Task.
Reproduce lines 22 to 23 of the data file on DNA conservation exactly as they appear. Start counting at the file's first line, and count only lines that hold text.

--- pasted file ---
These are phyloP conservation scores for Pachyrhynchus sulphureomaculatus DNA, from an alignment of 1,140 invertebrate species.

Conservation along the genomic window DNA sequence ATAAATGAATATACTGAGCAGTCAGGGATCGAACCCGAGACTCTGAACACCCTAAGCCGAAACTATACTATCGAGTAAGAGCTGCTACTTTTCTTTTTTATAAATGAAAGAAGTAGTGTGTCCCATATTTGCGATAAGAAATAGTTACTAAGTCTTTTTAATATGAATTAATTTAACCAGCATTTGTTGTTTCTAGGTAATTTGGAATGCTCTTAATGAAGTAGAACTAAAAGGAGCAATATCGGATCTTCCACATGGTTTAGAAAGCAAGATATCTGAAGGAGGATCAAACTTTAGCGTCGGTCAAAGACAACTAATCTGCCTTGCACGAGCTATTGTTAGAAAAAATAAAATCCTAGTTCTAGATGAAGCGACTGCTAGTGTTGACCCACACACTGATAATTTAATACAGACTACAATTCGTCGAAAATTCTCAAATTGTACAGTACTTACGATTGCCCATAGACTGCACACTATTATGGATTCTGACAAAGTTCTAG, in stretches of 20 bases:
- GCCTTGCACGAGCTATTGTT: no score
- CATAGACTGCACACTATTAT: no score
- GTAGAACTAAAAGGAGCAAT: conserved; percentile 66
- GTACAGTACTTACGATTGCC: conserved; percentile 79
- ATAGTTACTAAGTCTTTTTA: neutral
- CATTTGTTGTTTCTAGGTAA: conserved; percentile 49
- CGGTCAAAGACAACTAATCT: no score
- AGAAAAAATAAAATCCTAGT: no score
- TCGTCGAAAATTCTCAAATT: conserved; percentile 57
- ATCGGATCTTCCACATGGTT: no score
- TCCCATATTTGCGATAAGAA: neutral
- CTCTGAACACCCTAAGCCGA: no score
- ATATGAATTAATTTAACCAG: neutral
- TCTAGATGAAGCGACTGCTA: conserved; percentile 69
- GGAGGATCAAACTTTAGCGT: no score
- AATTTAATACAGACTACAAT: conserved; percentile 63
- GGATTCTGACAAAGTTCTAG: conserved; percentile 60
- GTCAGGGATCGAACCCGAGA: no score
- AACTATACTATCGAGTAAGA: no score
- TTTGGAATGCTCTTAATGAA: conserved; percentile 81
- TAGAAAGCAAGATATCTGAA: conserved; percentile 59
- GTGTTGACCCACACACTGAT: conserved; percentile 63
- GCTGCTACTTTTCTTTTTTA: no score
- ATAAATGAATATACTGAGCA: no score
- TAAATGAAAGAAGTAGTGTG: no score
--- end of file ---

- TTTGGAATGCTCTTAATGAA: conserved; percentile 81
- TAGAAAGCAAGATATCTGAA: conserved; percentile 59